THE HONORABLE JOHN C. COUGHENOUR 1 2 3 4 5 6 UNITED STATES DISTRICT COURT WESTERN DISTRICT OF WASHINGTON AT SEATTLE 7 8 9 BERNADEAN RITTMANN, FREDDIE CARROLL, JULIA WEHMEYER, and RAEF LAWSON, individually and on behalf of all others similarly situated, 10 11 CASE NO. C16-1554-JCC ORDER 12 Plaintiffs, 13 v. 14 AMAZON.COM, INC. and AMAZON LOGISTICS, INC., 15 Defendants. 16 17 This matter comes before the Court on Plaintiffs’ motion for notice to be issued (Dkt. No. 18 19 20), and Defendants’ motion to dismiss or compel arbitration (Dkt. No. 36). Having thoroughly 20 considered the parties’ briefing and the relevant record, the Court finds oral argument 21 unnecessary and hereby GRANTS IN PART and DENIES IN PART the motion to dismiss and 22 STAYS the motion to issue notice for the reasons explained herein. 23 I. 24 BACKGROUND Plaintiffs in this case are individuals who work or have worked as delivery drivers for 25 Defendants Amazon.com, Inc. or Amazon Logistics, Inc. (“Amazon”) who have contracted 26 directly with Amazon and have been classified by Amazon as independent contractors. (Dkt. No. ORDER PAGE - 1 1 33 at 1.) The drivers set their weekly availability online and then either sign up for, or are 2 assigned, shifts in two or four-hour increments. (Dkt. No. 20 at 2.) Drivers are required to 3 provide their own vehicle and smart phone on which to run Amazon’s application when making 4 deliveries. (Id.) Plaintiffs maintain that drivers are “responsible for the cost of their own 5 equipment, as well as expenses incurred in performing their delivery work.” (Id.) At the heart of 6 Plaintiffs’ complaint is their allegation that Amazon has misclassified these delivery drivers as 7 independent contractors, when they are actually employees. (Dkt. No. 33 at 5.) Plaintiffs filed 8 suit, alleging violations of the Fair Labor Standards Act (FLSA), 29 U.S.C. §§ 216(b) and 9 207(a)(1), the Washington Minimum Wage Act, Revised Code of Washington §§ 49.46.020 and 10 .130, §§ 49.52.50 and .70, the Seattle Minimum Wage Ordinance, Council Bill 118585, and 11 California Labor Code §§ 2802 and 226(a). (Id. at 11–13.) 12 Plaintiffs now move this Court for an order to issue notice to similarly situated 13 employees. (Dkt. No. 20.) Amazon moves to dismiss all of Plaintiffs’ claims for failure to state a 14 claim. (Dkt. No. 36 at 15–19.) Amazon also moves to dismiss the FLSA and California Law 15 claims under the “first-to-file” rule. (Id. at 19.) Finally, Amazon requests the Court compel 16 arbitration of those putative class members who agreed to arbitrate. (Id. at 24–25.) 17 II. DISCUSSION 18 A. 19 A defendant may move for dismissal when a plaintiff “fails to state a claim upon which 20 relief can be granted.” Fed. R. Civ. P. 12(b)(6). To grant a motion to dismiss, the Court must be 21 able to conclude that the moving party is entitled to judgment as a matter of law, even after 22 accepting all factual allegations in the complaint as true and construing them in the light most 23 favorable to the non-moving party. Fleming v. Pickard, 581 F.3d 922, 925 (9th Cir. 2009). 24 However, to survive a motion to dismiss, a plaintiff must cite facts supporting a “plausible” 25 cause of action. Bell Atlantic Corp. v. Twombly, 550 U.S. 544, 555–56 (2007). A claim has 26 “facial plausibility” when the party seeking relief “pleads factual content that allows the Court to ORDER PAGE - 2 Failure to state a claim 1 draw the reasonable inference that the defendant is liable for the misconduct alleged.” Ashcroft v. 2 Iqbal, 556 U.S. 662, 672 (2009) (internal quotations omitted). Although the Court must accept as 3 true a complaint’s well-pleaded facts, “conclusory allegations of law and unwarranted inferences 4 will not defeat an otherwise proper motion to dismiss.” Vasquez v. L.A. County, 487 F.3d 1246, 5 1249 (9th Cir. 2007). 6 Amazon argues that Plaintiffs allege insufficient facts for all claims. (Dkt. No. 36 at 16– 7 19.) The pleading standard here is guided by Landers v. Quality Communications Inc., 771 F.3d 8 638 (9th Cir. 2014). In Landers, the court held that in order to survive a motion to dismiss, a 9 plaintiff asserting a wage or overtime claim must allege that she worked over 40 hours and was 10 not paid overtime, or was not paid minimum wage for a given workweek. Id. at 645–46. While 11 the court acknowledged that “most (if not all) of the detailed info concerning a plaintiff- 12 employee’s compensation and schedule is in the control of the defendants” and plaintiffs need 13 not allege the amount of compensation owed “with mathematical precision,” it nonetheless held 14 that plaintiffs “should be able to allege facts demonstrating there was at least one workweek in 15 which they worked in excess of forty hours and were not paid overtime wages.” Id. (internal 16 quotations omitted). 17 Here, Plaintiffs make the following allegations to support their minimum wage claims: 18 • In light of the expenses the delivery drivers bear in order to perform their jobs, the drivers’ hourly wages often fall below the federal minimum wage . . . [and] state minimum wage. (Dkt. No. 33 at 6, ¶ 24.) • [W]hen driving for Amazon, delivery drivers receive an hourly rate of pay for scheduled shifts. However, it often takes the drivers more time to complete their deliveries than their scheduled shifts, but drivers do not receive additional compensation for this extra time. (Id. at ¶ 25.) 19 20 21 22 23 24 25 To support their overtime claims, Plaintiffs allege: • [D]elivery drivers are not paid overtime for hours they work in excess of 40 hours per week. For example, Plaintiff Freddie Carrol regularly worked in excess of 40 hours per week for Amazon from the period January through June of 2016 but was not been paid [sic] one-and-a-half times his regular rate for any overtime hours. (Id. at ¶ 27.) 26 ORDER PAGE - 3 1 These claims are insufficient under Landers. They do not “show there was a particular workweek 2 in which” any Plaintiff did not receive minimum wage or overtime compensation to which she 3 was entitled. Bailey v. Alpha Technologies, Inc., 2016 WL 4211527, at *5 (W.D. Wash. Aug 10, 4 2016). Further, because Plaintiffs’ willful withholding claim is based on the minimum wage and 5 overtime claims, it too fails. Id. Accordingly, Counts one through six are hereby DISMISSED 6 WITHOUT PREJUDICE. 7 Amazon also argues that Plaintiff Raef Lawson’s California state law claims fail to state a 8 claim. (Dkt. No. 36 at 18–19.) Plaintiff Lawson alleges violations of California Labor Code 9 §§ 2802 and 226(a) in counts seven and eight. (Dkt. No. 33 at 13.) 10 California Labor Code § 226(a) deals with a failure to provide itemized wage statements. 11 To state a claim for relief a plaintiff must allege “(1) a violation of the statute; (2) the violation 12 was knowing and intentional; and (3) an injury resulted from the violation.” Achal v. Gate 13 Gourmet, Inc., 114 F. Supp. 3d 781, 810 (N.D. Cal. 2015). To support his claim, Plaintiff 14 Lawson alleges that “Amazon delivery drivers do not receive proper itemized wage statements 15 from Amazon and instead are simply provided with weekly totals reflecting how much money 16 they were paid that week without showing how many hours they actually worked performing 17 deliveries or how compensation was calculated.” (Dkt. No. 33 at 5, ¶ 23.) While the Court finds 18 Plaintiff Lawson sufficiently pleads which information was omitted from the paystubs, he alleges 19 no facts showing that Amazon’s omission was “knowing and intentional,” a necessary element. 20 Count eight is therefore DISMISSED WITHOUT PREJUDICE. 21 California Labor Code § 2802 pertains to a failure to reimburse necessary business 22 expenses. To state a claim for relief, a plaintiff must “identif[y] the particular expenses that were 23 not reimbursed and affirmatively allege[] that the expenses were part of the plaintiff’s job 24 duties.” Tan v. GrubHub, Inc., 171 F. Supp. 3d 998, 1005 (N.D. Cal. 2016). In Tan, the 25 plaintiffs’ allegation that they “were required to bear expenses related to ‘their vehicles, gas, 26 parking, phone data, and other expenses’” stated a claim for relief. Id. (internal citations ORDER PAGE - 4 1 omitted). In support of this claim, Plaintiffs allege that “Amazon requires its drivers to pay for 2 many of the expenses necessary to perform their job, including expenses for their vehicles, gas, 3 phone and data plan.” (Dkt. No. 33 at 5, ¶ 22.) This is sufficient to state a claim. 4 Defendant’s motion to dismiss all counts for failure to state a claim is GRANTED as to 5 counts one through six and count eight, and DENIED as to count seven. Counts one through six 6 and eight are DISMISSED WITHOUT PREJUDICE. Plaintiffs are granted leave to amend their 7 complaint and must do so within 30 days of this order. 8 B. First-to-file rule 9 Amazon also argues that the FLSA and California law claims should be dismissed, or 10 stayed, under the first-to-file rule, because a similar class action was filed a week before 11 Plaintiffs’ class action. (Dkt. No. 36 at 19.) On September 27, 2016, Carlos Morales, a former 12 delivery driver for a delivery service provider named Peach, Inc., filed a putative wage-and-hour 13 class action against Amazon and Peach on the basis that he and others were misclassified as 14 independent contractors. (Dkt. No. 38-1.) Morales filed a first amended complaint in the district 15 court on November 30, 2016, alleging FLSA and California Labor Code Violations. (Dkt. No. 16 38-2); Morales v. Amazon, Case No. 3:16-cv-06462-TEH, Dkt. No. 13 (N.D. Cal. 2016). 17 Amazon contends the parties and claims here and in Morales are sufficiently similar to warrant 18 dismissing Plaintiffs’ FLSA and California law claims. (Dkt. No. 36 at 19.) 19 Under the “first-to-file” rule, when multiple actions involving the same parties and issues 20 have been filed, the court presiding over the second-filed case may dismiss or stay the second 21 action. Alltrade, Inc. v. Uniweld Prods., Inc., 946 F.2d 622, 625–26 (9th Cir. 1991). “‘[W]hile no 22 precise rule has evolved, the general principle is to avoid duplicative litigation,’ and to promote 23 judicial efficiency.” Barapind v. Reno, 225 F.3d 1100, 1109 (9th Cir. 2000). A district court 24 should consider the following in deciding whether to stay or dismiss an action based on the first- 25 to-file rule: (1) chronology, (2) similarity of the parties, and (3) whether the claims are 26 substantially similar. Alltrade, Inc., 946 F.2d at 625–26. Because count seven is the only claim to ORDER PAGE - 5 1 survive the motion to dismiss, the Court addresses Amazon’s “first-to-file” argument only as to 2 Plaintiff Lawson’s California Labor Code § 2802 claim. 3 While the Morales action was filed prior to the current action, and the parties include 4 Amazon and delivery drivers for Amazon, the Court has concerns about the presence of Peach in 5 the Morales action, especially since its role was as an intermediary between a putative sub-class 6 and Amazon. However, what is dispositive for the § 2802 claim is that the plaintiff in Morales 7 did not make a § 2802 claim, and in fact alleged that “Plaintiff made no investment in the 8 equipment of materials used to perform his work for Defendants. Defendants provided Plaintiff 9 with a delivery truck with the Amazon logo and a handheld device used to scan packages, make 10 radio calls, and provide route guidance.” (Dkt. No. 38-2 at 4–5, ¶ 13.) Although the first-to-file 11 rule may apply “even if the later-filed action brings additional claims,” it does not make sense to 12 transfer a claim when the factual allegations of the first-filed action rebut the claim Amazon 13 seeks to dismiss. Schwartz v. Frito-Lay N. Am., 2012 WL 8147135, at *2–3 (N.D. Cal. Sept. 12, 14 2012). The Court acknowledges that the plaintiff in Morales alleges that “Defendants have 15 violated the Labor Code in multiple respects with regard to Plaintiff . . . including but not limited 16 to . . . failing to reimburse them for expenses,” (Dkt. No. 38-2 at 20–21, ¶ 118), however that 17 claim is belied by the factual allegations earlier in the complaint. (Id. at 4–5, ¶ 13.) Accordingly, 18 Amazon’s motion to dismiss the FLSA and California law claims is DENIED only as to count 19 seven. Provided Plaintiffs submit a sufficiently pleaded amended complaint, the Court will 20 permit Amazon to renew its “first-to-file” argument as to the other FLSA and California law 21 claims. 22 C. Compelling Arbitration 23 Finally, Amazon moves to compel arbitration of Plaintiff Lawson and any driver who 24 agreed to arbitrate. (Dkt. No. 36 at 24.) The only surviving claim is the California Labor Code 25 § 2802 claim. Amazon recently filed a motion to stay class and collective action proceedings 26 pending the United States Supreme Court’s decision in Epic Systems Corp. v. Lewis (U.S. Jan. ORDER PAGE - 6 1 13, 2017) (No. 16-285). 1 (Dkt. No. 71 at 5.) In Epic, the Supreme Court granted certiorari on the 2 question of: Whether an agreement that requires an employer and an employee to resolve employment-related disputes through individual arbitration, and waive class and collective proceedings, is enforceable under the Federal Arbitration Act, notwithstanding the provisions of the National Labor Relations Act. 3 4 5 6 7 (Id.) Given the motion to stay, the Court declines to determine whether the remaining claim should be compelled to arbitration. Should this Court deny Amazon’s motion to stay, it will issue a decision on whether to compel Plaintiff Lawson’s claim to arbitration. 8 D. 9 10 11 12 13 14 15 Should Plaintiffs submit an amended complaint, it shall refrain from seeking injunctive relief for the FLSA claims. Individuals may not seek injunctive relief under the FLSA. See, e.g., Lorillard v. Pons, 434 U.S. 575, 581 (1978); Keenan v. Allan, 889 F. Supp. 1320, 1382 (E.D. Wash. 1995). Although Amazon requests the Court limit Plaintiffs’ potential Washington minimum wage claims from seeking injunctive relief, the Court declines to do so at this time. The Court also presently declines to limit Plaintiffs’ potential Seattle Minimum Wage Ordinance claims to violations occurring after April 1, 2016. 16 E. 17 18 19 20 21 22 Injunctive Relief Motion to issue notice Plaintiffs request the Court authorize notice to be issued to drivers who may opt to join in the federal claims. (Dkt. No. 20 at 1–2.) Seeing as how Plaintiffs’ FLSA claims have been dismissed, and only one state law claim remains, the Court need not rule on this motion now. The motion to issue notice (Dkt. No. 20) is hereby STAYED until such a time that the claims and issues are more definite. III. 23 CONCLUSION For the foregoing reasons, Amazon’s motion to dismiss (Dkt. No. 36) is GRANTED as to 24 25 26 1 The corresponding circuit court decisions are Lewis v. Epic Systems Corp., 823 F.3d 1147 (7th Cir. 2016); Morris v. Ernst & Young LLP, 834 F.3d 975 (9th Cir. 2016); and Murphy Oil USA, Inc. v. N.L.R.B., 808 F.3d 1013 (5th Cir. 2015). ORDER PAGE - 7 1 counts one through six and eight, and DENIED as to count seven. Counts one through six and 2 eight are DISMISSED WITHOUT PREJUDICE. Plaintiffs are granted leave to amend and must 3 submit an amended complaint within 30 days of this order. Plaintiffs’ motion to issue notice 4 (Dkt. No. 20) is STAYED until further notice from the Court. 5 6 DATED this 6th day of March, 2017. 7 8 A 9 10 11 John C. Coughenour UNITED STATES DISTRICT JUDGE 12 13 14 15 16 17 18 19 20 21 22 23 24 25 26 ORDER PAGE - 8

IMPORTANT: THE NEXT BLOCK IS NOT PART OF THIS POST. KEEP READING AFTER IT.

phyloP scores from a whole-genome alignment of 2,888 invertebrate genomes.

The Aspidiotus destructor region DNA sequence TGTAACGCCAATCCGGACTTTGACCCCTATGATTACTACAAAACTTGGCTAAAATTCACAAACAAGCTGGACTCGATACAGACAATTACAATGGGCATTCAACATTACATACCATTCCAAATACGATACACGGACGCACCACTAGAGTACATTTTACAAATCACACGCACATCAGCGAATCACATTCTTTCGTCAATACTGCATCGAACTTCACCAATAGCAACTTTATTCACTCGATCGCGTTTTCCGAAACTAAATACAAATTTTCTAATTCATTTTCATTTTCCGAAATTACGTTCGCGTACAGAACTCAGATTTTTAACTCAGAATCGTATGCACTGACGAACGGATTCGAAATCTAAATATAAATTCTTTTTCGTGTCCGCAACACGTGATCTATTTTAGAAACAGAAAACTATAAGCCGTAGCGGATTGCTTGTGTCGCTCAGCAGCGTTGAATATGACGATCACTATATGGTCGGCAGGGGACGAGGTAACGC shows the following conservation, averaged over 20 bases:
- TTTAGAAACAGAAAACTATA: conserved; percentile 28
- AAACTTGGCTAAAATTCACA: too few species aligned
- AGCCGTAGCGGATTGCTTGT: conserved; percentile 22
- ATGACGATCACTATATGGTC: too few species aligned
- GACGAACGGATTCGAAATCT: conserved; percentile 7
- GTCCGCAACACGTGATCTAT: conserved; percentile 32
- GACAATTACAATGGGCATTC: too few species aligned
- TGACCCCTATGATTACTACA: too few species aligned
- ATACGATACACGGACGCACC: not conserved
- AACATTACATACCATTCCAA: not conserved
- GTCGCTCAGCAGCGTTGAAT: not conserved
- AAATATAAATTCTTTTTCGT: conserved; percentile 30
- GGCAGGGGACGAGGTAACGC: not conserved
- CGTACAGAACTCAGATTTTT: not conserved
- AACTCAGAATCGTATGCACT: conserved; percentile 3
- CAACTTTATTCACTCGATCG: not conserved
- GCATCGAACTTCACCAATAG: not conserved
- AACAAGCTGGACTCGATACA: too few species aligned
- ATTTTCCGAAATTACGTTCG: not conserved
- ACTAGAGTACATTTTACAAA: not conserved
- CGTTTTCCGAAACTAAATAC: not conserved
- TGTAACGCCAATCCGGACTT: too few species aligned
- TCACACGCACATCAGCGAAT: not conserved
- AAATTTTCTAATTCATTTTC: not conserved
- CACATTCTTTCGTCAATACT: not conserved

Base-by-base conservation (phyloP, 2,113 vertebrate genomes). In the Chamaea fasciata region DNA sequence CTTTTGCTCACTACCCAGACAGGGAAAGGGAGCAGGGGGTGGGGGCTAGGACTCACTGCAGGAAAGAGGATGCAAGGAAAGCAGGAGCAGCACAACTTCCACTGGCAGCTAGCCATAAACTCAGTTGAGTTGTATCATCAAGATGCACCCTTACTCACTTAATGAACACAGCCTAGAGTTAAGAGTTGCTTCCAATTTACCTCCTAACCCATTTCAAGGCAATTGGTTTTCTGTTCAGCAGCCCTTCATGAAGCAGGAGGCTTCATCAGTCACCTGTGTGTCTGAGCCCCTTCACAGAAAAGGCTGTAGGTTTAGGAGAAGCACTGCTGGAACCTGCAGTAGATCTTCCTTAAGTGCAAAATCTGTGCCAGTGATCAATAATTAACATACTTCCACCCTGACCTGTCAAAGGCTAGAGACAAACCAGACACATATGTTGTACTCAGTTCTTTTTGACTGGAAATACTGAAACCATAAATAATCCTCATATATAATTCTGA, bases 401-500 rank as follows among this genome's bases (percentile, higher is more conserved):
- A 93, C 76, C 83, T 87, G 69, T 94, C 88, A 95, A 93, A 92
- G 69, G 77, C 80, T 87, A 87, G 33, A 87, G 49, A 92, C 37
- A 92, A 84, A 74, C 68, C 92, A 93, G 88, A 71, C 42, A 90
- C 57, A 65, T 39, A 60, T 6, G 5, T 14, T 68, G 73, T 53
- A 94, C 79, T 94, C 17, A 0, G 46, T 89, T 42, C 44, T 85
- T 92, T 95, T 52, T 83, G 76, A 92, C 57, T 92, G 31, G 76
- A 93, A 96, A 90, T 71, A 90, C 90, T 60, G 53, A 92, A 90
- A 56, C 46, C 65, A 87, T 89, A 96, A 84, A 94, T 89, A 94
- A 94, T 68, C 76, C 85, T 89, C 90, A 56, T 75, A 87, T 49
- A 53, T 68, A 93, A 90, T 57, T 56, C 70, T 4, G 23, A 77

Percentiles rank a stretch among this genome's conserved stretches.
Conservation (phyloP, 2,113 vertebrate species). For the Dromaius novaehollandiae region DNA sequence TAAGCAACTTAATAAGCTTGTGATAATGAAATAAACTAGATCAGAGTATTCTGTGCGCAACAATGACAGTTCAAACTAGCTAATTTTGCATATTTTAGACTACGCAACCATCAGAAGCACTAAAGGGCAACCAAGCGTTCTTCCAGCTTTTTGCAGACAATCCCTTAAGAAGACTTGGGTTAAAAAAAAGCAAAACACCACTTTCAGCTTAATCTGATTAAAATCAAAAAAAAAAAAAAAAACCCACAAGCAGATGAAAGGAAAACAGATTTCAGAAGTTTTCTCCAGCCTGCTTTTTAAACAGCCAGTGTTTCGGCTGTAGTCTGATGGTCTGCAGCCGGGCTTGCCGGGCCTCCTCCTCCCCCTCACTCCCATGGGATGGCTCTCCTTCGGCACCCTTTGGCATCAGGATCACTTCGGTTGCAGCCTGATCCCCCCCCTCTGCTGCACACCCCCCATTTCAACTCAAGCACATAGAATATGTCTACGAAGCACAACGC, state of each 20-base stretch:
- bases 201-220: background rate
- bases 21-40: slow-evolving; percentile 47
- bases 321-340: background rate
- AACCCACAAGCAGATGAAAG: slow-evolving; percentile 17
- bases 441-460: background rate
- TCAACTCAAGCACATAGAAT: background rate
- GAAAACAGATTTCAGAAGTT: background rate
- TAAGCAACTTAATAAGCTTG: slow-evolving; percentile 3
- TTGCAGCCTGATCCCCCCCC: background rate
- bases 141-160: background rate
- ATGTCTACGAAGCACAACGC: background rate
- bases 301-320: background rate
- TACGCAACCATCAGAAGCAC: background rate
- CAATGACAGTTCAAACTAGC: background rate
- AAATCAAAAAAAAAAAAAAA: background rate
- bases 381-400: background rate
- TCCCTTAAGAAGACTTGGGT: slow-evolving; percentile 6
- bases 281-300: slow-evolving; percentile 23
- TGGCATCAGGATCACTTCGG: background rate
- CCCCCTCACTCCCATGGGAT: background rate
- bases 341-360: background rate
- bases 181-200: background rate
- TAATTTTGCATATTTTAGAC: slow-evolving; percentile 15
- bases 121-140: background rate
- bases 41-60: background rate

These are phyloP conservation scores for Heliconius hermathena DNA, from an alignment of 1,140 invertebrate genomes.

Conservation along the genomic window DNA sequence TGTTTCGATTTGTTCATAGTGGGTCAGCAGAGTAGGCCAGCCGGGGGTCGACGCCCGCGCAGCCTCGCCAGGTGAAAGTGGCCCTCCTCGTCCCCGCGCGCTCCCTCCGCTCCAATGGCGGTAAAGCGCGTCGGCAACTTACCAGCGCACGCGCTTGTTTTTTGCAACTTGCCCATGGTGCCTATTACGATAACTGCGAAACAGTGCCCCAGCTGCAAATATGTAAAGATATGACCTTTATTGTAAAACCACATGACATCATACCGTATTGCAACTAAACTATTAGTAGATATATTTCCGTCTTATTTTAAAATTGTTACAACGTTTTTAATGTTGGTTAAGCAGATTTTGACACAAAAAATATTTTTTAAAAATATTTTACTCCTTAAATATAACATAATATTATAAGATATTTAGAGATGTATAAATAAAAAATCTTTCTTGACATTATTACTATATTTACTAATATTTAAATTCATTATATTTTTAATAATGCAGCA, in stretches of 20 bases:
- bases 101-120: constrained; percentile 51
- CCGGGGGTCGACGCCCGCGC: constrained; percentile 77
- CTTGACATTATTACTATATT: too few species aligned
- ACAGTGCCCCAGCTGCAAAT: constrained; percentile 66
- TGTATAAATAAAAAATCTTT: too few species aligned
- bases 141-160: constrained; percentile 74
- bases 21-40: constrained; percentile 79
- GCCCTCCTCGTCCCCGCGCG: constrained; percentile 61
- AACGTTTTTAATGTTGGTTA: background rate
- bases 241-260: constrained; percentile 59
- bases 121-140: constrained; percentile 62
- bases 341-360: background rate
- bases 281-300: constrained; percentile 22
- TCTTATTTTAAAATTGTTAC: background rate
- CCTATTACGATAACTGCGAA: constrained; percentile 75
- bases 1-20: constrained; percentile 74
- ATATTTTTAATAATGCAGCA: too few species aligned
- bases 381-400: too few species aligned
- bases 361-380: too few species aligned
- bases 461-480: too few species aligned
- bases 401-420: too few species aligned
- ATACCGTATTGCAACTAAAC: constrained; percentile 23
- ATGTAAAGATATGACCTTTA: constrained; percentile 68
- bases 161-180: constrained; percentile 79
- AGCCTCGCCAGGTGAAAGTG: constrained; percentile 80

Disclaimer: Justia Dockets & Filings provides public litigation records from the federal appellate and district courts. These filings and docket sheets should not be considered findings of fact or liability, nor do they necessarily reflect the view of Justia.

Why Is My Information Online?